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Album Review

The allusion of the title East/West is an apt one; this live double-CD set is a study in contrasts. Recorded just six months apart with two different trios, Bill Frisell really shows both sides of his musical personality. The "East" disc was recorded in December of 2003 at the Village Vanguard with Frisell on guitar (acoustic and electric) and loops, Tony Sherr on acoustic bass and a bit of acoustic guitar, and Kenny Wollesen on drums and percussion. The program here consists largely of well-known standards with a couple brief improvisations and a single Frisell composition. The "West" disc was recorded at Yoshi's in May of 2004 and features Frisell (guitars, loops), Viktor Krauss (acoustic bass), and, well, Kenny Wollesen on drums (no other percussion), but this time the program is half Frisell compositions, a couple pop songs, and the traditional "Shenandoah." On the "East" disc, only three of the ten tunes are longer than five minutes, but on the "West" disc only one track is shorter than eight minutes! The preponderance of standards on the "East" disc keeps the players mostly on the inside tip, even eliciting laughter from some audience members when Frisell hits the intro to the old warhorse "People" (to which he replies, "you think I'm joking or what?"). They do loosen up a bit at the end, for a wonderful arrangement of Willie Nelson's "Crazy" with two acoustic guitars and looping aural detritus, and there's a fun gallop through "Tennessee Flat Top Box." The group improvisations also add a bit of spark. Folks who discovered Frisell in the late '90s with albums like Nashville are going to love this set.

Then there are the folks who discovered Frisell in the '80s as a major player in the downtown new music scene along with folks like John Zorn and Wayne Horvitz (fellow bandmates in the groundbreaking and genre-smashing Naked City band). For them, Frisell seemed to be losing his edge a bit as his trademark skronk was traded for acoustic textures. Richter 858 and the Grammy-winning (!) Unspeakable saw him revisiting that earlier sound to some degree, mainly through more extensive use of delays and loops, but the "West" disc here shows he's really back. "Heard It Through the Grapevine" starts out a bit slow, but right from the outset the delay plays a large role, ping-ponging ugly harmonics back and forth as an intro before hitting the first verse. It gradually picks up momentum, until the delays return and Frisell adopts a roaring backward-sounding tone for the end. "Blues for Los Angeles" has even more great looping, some pretty menacing sounds, and some fantastic soloing. "Pipe Down" (originally on Nashville) gets a much slower deconstructed treatment, then kicks into high gear with a serious groove. This set is way more adventurous than the "East" one, and might surprise some old fans who haven't been paying close attention of late. Frisell retreats a bit from the edge for the last track, a nice reading of "A Hard Rain's a-Gonna Fall" where the delay plays little to no role. With both bands, the rhythm section offers great support, but interestingly, Tony Scherr gets a bit of solo space while Viktor Krauss gets none. Then there's the fact that the album is called East/West, but the "West" disc (the later of the dates) is programmed as the first disc, so you listen to the sets in reverse chronological order as well as the opposite of what the title implies (perhaps "West/East" would have been more appropriate). And while this set is indeed a study in contrast, the common thread is the absolute guitar mastery and singular style and tone of Frisell. His use of double stops, open string voicings, and chordal leads in his playing, not to mention that slippery tone, makes him one of the most recognizable voices in music no matter what the context. And it's clear that Frisell is at home in any context, from playing chestnuts like "The Days of Wine and Roses" to John Zorn speed metal. The fairly naked trio context of East/West really gives the listener a chance to appreciate exactly what he can do, no matter which musical direction they're coming from.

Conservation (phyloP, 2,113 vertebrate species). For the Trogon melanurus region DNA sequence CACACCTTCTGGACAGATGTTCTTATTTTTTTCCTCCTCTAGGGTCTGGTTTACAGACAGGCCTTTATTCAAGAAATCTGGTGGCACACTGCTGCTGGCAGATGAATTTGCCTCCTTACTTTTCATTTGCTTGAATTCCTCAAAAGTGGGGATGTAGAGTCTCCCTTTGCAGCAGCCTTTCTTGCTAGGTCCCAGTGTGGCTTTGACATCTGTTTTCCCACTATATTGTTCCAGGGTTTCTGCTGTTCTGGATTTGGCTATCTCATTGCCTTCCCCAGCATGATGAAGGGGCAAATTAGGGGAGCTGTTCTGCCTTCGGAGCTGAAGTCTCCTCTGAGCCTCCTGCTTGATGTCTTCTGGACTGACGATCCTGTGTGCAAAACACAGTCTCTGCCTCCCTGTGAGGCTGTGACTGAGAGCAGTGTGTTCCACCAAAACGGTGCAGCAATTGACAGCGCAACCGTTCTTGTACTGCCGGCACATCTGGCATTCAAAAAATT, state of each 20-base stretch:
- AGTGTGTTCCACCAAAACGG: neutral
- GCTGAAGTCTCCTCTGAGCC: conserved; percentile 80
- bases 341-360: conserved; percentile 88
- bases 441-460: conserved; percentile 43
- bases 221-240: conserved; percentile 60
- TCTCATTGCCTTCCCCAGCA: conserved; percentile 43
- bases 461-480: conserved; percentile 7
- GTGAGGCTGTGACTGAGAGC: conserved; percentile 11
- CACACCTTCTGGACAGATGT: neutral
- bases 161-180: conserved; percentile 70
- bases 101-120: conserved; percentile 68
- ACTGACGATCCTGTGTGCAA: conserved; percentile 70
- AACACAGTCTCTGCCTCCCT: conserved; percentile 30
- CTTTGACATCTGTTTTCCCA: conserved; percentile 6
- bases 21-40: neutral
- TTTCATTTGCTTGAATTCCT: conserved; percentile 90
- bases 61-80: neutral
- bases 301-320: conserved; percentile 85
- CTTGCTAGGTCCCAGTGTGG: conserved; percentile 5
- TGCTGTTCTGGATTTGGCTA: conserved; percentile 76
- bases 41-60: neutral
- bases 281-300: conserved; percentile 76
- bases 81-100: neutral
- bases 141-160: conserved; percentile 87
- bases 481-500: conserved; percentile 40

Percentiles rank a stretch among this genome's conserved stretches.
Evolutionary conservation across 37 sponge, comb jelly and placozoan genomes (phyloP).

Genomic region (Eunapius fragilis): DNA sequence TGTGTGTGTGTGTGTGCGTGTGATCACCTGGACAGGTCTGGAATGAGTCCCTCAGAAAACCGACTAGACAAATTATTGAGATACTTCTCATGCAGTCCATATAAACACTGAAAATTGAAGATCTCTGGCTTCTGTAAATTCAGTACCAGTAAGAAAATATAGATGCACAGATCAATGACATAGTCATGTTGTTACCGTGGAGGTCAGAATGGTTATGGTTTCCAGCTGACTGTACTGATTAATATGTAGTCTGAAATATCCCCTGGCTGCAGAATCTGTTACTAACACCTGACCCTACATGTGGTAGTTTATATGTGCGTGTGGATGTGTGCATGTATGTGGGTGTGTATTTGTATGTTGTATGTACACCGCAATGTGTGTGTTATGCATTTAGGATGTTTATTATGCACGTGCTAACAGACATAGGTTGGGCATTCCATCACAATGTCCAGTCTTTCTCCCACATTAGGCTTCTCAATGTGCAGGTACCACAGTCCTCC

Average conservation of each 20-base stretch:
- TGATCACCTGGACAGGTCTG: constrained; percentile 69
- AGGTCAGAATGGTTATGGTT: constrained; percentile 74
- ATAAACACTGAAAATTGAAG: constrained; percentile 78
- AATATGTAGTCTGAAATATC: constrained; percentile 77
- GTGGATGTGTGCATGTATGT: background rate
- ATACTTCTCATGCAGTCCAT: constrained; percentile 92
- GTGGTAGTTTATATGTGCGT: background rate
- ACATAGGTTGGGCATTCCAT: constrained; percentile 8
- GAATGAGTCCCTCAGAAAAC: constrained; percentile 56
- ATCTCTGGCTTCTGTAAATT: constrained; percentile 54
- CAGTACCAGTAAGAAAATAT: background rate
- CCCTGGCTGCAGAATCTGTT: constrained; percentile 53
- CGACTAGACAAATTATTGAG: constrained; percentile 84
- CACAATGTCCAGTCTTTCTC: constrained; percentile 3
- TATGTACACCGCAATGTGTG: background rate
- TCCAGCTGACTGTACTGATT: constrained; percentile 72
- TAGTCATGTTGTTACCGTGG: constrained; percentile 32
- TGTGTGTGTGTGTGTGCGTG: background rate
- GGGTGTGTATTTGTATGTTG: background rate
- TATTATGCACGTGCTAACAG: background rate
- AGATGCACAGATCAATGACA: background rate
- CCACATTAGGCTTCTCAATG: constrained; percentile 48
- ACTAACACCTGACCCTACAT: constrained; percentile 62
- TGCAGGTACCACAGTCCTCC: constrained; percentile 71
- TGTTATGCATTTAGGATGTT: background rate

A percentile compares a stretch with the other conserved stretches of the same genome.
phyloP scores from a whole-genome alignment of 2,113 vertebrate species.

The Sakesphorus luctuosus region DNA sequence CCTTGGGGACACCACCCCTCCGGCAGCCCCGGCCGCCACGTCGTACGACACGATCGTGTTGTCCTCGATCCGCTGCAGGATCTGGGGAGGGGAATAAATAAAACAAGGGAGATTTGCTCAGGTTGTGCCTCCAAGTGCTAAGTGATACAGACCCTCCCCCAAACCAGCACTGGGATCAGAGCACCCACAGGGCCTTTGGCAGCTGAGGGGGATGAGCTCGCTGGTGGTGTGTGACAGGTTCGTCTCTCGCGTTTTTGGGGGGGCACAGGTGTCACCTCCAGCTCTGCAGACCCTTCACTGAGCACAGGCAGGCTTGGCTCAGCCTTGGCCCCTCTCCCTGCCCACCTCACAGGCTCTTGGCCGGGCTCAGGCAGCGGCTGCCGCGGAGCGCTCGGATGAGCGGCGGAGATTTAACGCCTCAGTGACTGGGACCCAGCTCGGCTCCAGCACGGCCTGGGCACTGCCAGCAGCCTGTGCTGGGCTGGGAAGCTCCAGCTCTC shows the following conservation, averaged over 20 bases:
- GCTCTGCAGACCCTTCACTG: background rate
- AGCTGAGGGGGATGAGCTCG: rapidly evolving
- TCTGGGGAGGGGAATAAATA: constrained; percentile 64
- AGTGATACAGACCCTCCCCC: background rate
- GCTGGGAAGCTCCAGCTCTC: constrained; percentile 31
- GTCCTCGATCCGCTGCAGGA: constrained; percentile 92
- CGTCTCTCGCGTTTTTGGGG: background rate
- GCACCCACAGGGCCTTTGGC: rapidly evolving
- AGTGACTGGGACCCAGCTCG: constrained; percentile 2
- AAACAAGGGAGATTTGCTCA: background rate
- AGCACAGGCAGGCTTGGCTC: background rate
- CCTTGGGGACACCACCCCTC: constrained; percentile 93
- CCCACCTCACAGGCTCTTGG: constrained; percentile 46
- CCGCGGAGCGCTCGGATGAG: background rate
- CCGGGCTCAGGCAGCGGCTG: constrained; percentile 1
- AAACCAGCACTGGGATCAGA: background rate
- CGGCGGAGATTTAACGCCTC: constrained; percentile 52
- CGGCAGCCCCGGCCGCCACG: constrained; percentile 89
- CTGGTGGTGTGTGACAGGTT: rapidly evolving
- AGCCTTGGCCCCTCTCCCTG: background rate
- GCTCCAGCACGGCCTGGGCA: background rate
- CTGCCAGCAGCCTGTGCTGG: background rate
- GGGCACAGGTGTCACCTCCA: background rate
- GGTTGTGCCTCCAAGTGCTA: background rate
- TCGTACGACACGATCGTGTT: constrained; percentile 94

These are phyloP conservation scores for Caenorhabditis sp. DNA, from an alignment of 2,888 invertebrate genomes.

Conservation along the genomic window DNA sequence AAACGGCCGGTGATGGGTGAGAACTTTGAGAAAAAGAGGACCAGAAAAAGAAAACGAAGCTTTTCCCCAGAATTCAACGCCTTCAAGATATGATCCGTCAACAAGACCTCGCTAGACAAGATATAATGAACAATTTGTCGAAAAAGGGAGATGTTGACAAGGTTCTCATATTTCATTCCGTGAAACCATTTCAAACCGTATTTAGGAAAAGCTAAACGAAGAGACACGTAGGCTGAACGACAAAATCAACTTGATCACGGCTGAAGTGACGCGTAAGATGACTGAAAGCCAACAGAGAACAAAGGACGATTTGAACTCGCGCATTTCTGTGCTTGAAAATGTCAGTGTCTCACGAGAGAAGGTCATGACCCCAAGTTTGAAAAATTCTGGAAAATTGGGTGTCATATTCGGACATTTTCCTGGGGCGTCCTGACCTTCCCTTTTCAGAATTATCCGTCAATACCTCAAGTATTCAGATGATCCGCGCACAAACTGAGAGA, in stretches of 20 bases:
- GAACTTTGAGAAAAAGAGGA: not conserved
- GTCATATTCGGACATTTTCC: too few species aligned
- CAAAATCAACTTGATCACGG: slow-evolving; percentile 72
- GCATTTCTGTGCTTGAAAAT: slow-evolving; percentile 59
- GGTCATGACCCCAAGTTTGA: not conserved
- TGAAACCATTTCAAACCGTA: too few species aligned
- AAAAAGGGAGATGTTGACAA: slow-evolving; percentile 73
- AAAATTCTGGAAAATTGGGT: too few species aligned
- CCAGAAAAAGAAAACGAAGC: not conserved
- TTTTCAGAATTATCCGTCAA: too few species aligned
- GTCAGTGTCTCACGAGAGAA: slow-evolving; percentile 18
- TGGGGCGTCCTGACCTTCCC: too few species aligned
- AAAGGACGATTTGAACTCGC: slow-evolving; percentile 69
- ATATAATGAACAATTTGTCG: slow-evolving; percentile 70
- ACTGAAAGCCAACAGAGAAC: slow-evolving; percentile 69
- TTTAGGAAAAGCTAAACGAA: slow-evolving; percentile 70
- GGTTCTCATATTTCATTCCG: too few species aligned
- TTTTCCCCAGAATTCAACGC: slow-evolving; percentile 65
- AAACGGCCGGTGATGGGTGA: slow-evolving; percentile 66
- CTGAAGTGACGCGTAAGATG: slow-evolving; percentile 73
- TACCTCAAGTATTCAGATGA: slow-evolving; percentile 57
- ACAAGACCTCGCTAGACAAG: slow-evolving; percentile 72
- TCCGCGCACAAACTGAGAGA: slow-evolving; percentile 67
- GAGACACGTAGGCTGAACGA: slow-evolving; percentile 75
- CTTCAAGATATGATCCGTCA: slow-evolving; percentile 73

Born: 18 March 1951 in Baltimore, MD

Genre: Jazz

Years Active: '70s, '80s, '90s, '00s, '10s

The defining characteristic of any given jazz musician is frequently his sound. The more control a player has over the nature of that sound, the more likely he is to project a distinctive musical personality. For example, a saxophonist has virtually unlimited physical control of the sound that comes through his horn, and therefore a wide range of tonal expression at his command, which partially explains the disproportionate number of saxophonists in the pantheon of great jazz musicians. On the other...
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East/West, Bill Frisell
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